The Manta Trust team at Four Seasons Resort Maldives at Landaa Giraavaru is once again preparing for the greatest underwater show on Earth, and thanks to its intensely researched “hot dates,” marine adventurers can now maximise their chance to swim with the world’s largest-known manta ray population.
It’s one of the most exciting times of the year in the Maldives Baa Atoll UNESCO Biosphere Reserve. Between May and November, plankton-rich currents lure reef manta rays to local waters in their hundreds for graceful feeding frenzies. Having studied this group of gentle oceanic giants for nearly twenty years, the Manta Trust team at Landaa Giraavaru are best placed to offer extraordinary insights into their habits and lifestyles.
During 2022’s manta ray season, The Manta Trust – whose researchers have run The Maldivian Manta Ray Project (MMRP) at Landaa Giraavaru since 2005 – estimated 6,083 manta ray sightings in the waters around the Resort.
At nearby Hanifaru Bay, famed for its mass manta aggregations, an estimated 5,016 sightings were made. Across the archipelago, 176 manta rays were identified for the first time, bringing the total known Maldives reef manta ray population to 5,507 – the largest recorded in the world.
During June 2022, Landaa Giraavaru’s researchers (and guests!) were also lucky enough to encounter more than 60 manta rays on the Resort’s House Reef. For the first time ever, the mantas were observed engaging in cyclone feeding – a rotating feeding circle resembling a cyclone – within a stone’s throw of the Resort’s Arrival Jetty.
“It was so special to show guests cyclone-feeding mantas directly from the beach,” recalls Ellie Strike, MMRP Project Manager at Landaa Giraavaru. “It goes to show, you don’t always need to visit Hanifaru Bay for manta encounters – sometimes they come to you!”
With wingspans of up to 4.5 metres (15 feet), the largest brain-to-size ratio of any cold-blooded fish, and a cognitive function on a par with dolphins, primates and elephants, reef mantas are some of the most impressive creatures in the ocean.
The importance of facilitating connections to mantas to understand their vital place in our ecosystems has sadly only increased this past year, with giant manta rays – the close cousin of the reef manta – being uplisted in December 2021 to “endangered” on the International Union for the Conservation of Nature Red List. The reef manta ray remains listed as “vulnerable.”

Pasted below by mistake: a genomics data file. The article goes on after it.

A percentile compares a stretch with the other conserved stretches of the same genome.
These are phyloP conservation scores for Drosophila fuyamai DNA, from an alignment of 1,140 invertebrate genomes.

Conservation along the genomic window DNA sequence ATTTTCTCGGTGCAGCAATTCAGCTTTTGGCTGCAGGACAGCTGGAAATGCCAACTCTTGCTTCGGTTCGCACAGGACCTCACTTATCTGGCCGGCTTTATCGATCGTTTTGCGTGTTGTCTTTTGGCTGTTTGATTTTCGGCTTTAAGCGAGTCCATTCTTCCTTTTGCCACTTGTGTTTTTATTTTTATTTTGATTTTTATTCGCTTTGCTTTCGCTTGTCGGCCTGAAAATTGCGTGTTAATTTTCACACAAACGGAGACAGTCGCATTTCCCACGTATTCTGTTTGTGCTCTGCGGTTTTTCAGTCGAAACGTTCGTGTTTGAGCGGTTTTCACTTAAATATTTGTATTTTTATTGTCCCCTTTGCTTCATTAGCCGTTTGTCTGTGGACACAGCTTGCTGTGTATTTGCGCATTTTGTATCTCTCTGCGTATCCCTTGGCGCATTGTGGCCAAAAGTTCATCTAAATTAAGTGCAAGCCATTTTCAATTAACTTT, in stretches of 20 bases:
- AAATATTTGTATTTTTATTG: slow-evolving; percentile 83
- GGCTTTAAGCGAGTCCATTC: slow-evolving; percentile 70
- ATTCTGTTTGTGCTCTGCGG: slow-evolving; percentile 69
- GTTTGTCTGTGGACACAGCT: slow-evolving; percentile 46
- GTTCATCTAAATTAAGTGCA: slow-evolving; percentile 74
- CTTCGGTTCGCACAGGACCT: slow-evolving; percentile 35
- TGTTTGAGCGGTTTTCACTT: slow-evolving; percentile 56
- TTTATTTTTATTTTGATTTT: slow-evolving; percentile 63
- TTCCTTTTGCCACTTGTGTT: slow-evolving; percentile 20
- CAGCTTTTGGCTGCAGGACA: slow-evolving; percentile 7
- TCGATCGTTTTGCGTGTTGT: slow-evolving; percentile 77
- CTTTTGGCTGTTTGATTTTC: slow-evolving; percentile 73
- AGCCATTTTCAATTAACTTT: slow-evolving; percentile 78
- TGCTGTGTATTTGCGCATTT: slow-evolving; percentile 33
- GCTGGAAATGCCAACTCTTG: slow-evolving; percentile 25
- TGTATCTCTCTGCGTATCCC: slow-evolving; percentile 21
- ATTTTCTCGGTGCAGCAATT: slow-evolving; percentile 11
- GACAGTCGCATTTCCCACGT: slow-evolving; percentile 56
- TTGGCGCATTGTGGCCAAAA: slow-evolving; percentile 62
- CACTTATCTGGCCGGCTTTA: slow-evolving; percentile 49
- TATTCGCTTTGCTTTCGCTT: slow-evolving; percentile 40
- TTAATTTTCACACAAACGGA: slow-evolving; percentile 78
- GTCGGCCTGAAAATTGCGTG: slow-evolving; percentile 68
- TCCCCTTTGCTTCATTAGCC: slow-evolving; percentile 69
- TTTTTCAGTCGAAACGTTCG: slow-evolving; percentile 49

“When a guest meets these intelligent and curious animals in their natural habitat, something truly magical happens,” continues Ellie. “Awed by nature, they quickly come to realise just how crucial it is to take care of our oceans to protect creatures like mantas. For us as researchers and educators, that’s what our work is all about.”
And it’s not just the mantas that are worth getting wet for at Four Seasons Landaa Giraavaru: 2022’s manta’ season also saw a record 27 whale shark sightings in local waters. The largest of any fish alive today, unthreatening whale sharks also seek to exploit the plankton-rich waters of Baa Atoll – in apparently increasing numbers.
Opportunities for Magical Manta Moments
Guests have various options to interact with mantas during their stay at Landaa Giraavaru. The Resort’s Manta-on-Call service supplies a “manta phone” that rings when mantas are sighted nearby, before a waiting speedboat whisks them away for an unforgettable open water experience. And with manta rays swimming to the surface to feed, the phenomenon is best experienced while snorkelling, making it accessible to anyone able to swim.
Guests can also book private manta-spotting cruises, while the Resort’s new Trainee Manta Biologist program offers environmentally minded 13 to 18-year-olds teens a focused one-to-one deep dive into what it takes to be a Manta Biologist: from photo identification to helping monitor size, behaviour and even pregnancy.
Research driven by the MMRP since its inception in 2005 has been directly responsible for protecting mantas and their critical habitats both within the Maldives and across the world. Some of this research allows the MMRP to determine the most likely mass aggregation dates for mantas around Landaa Giraavaru. 2023’s hot dates are:
- May 17–21
- June 2–6
- June 16–20
- July 1–05
- July 15–19
- July 30 – August 3
- August 14–18
- August 29 – September 2
- September 13–17
- September 27 – October 1
- October 12–16
- October 27–31
- November 11–15
- November 25–29
Note: The sightings are subject to weather conditions and the temperament of the animals on the day.
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